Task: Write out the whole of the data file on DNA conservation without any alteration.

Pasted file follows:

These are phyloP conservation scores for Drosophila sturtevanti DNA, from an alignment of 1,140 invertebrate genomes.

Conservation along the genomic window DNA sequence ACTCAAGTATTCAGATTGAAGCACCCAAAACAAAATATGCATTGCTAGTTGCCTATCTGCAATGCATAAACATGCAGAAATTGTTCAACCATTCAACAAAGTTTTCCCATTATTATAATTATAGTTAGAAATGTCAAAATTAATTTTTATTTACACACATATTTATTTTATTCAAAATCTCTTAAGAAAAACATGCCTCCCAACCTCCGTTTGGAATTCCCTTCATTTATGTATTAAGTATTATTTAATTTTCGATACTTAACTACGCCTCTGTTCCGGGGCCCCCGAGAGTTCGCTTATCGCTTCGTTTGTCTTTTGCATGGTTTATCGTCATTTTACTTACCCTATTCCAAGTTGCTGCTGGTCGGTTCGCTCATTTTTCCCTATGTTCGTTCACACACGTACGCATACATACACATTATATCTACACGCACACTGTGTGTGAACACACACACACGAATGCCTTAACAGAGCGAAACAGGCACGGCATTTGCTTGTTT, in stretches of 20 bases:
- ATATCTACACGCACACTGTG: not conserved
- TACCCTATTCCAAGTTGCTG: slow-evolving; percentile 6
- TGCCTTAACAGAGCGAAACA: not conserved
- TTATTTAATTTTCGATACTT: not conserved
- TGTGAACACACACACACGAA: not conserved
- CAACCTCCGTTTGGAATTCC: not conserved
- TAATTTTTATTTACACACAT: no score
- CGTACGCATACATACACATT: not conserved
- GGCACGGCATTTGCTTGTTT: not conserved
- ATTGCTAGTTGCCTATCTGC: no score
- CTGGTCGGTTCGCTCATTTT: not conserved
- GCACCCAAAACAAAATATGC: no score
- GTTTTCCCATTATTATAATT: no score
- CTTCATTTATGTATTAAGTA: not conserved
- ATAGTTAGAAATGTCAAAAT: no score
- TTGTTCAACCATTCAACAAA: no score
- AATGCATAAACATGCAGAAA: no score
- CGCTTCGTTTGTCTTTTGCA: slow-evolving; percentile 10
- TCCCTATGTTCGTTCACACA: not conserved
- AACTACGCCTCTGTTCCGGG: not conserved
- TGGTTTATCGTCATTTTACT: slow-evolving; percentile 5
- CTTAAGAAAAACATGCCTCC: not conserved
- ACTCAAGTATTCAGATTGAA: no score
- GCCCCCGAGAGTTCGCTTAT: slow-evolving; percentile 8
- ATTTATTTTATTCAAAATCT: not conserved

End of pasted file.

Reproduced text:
These are phyloP conservation scores for Drosophila sturtevanti DNA, from an alignment of 1,140 invertebrate genomes.

Conservation along the genomic window DNA sequence ACTCAAGTATTCAGATTGAAGCACCCAAAACAAAATATGCATTGCTAGTTGCCTATCTGCAATGCATAAACATGCAGAAATTGTTCAACCATTCAACAAAGTTTTCCCATTATTATAATTATAGTTAGAAATGTCAAAATTAATTTTTATTTACACACATATTTATTTTATTCAAAATCTCTTAAGAAAAACATGCCTCCCAACCTCCGTTTGGAATTCCCTTCATTTATGTATTAAGTATTATTTAATTTTCGATACTTAACTACGCCTCTGTTCCGGGGCCCCCGAGAGTTCGCTTATCGCTTCGTTTGTCTTTTGCATGGTTTATCGTCATTTTACTTACCCTATTCCAAGTTGCTGCTGGTCGGTTCGCTCATTTTTCCCTATGTTCGTTCACACACGTACGCATACATACACATTATATCTACACGCACACTGTGTGTGAACACACACACACGAATGCCTTAACAGAGCGAAACAGGCACGGCATTTGCTTGTTT, in stretches of 20 bases:
- ATATCTACACGCACACTGTG: not conserved
- TACCCTATTCCAAGTTGCTG: slow-evolving; percentile 6
- TGCCTTAACAGAGCGAAACA: not conserved
- TTATTTAATTTTCGATACTT: not conserved
- TGTGAACACACACACACGAA: not conserved
- CAACCTCCGTTTGGAATTCC: not conserved
- TAATTTTTATTTACACACAT: no score
- CGTACGCATACATACACATT: not conserved
- GGCACGGCATTTGCTTGTTT: not conserved
- ATTGCTAGTTGCCTATCTGC: no score
- CTGGTCGGTTCGCTCATTTT: not conserved
- GCACCCAAAACAAAATATGC: no score
- GTTTTCCCATTATTATAATT: no score
- CTTCATTTATGTATTAAGTA: not conserved
- ATAGTTAGAAATGTCAAAAT: no score
- TTGTTCAACCATTCAACAAA: no score
- AATGCATAAACATGCAGAAA: no score
- CGCTTCGTTTGTCTTTTGCA: slow-evolving; percentile 10
- TCCCTATGTTCGTTCACACA: not conserved
- AACTACGCCTCTGTTCCGGG: not conserved
- TGGTTTATCGTCATTTTACT: slow-evolving; percentile 5
- CTTAAGAAAAACATGCCTCC: not conserved
- ACTCAAGTATTCAGATTGAA: no score
- GCCCCCGAGAGTTCGCTTAT: slow-evolving; percentile 8
- ATTTATTTTATTCAAAATCT: not conserved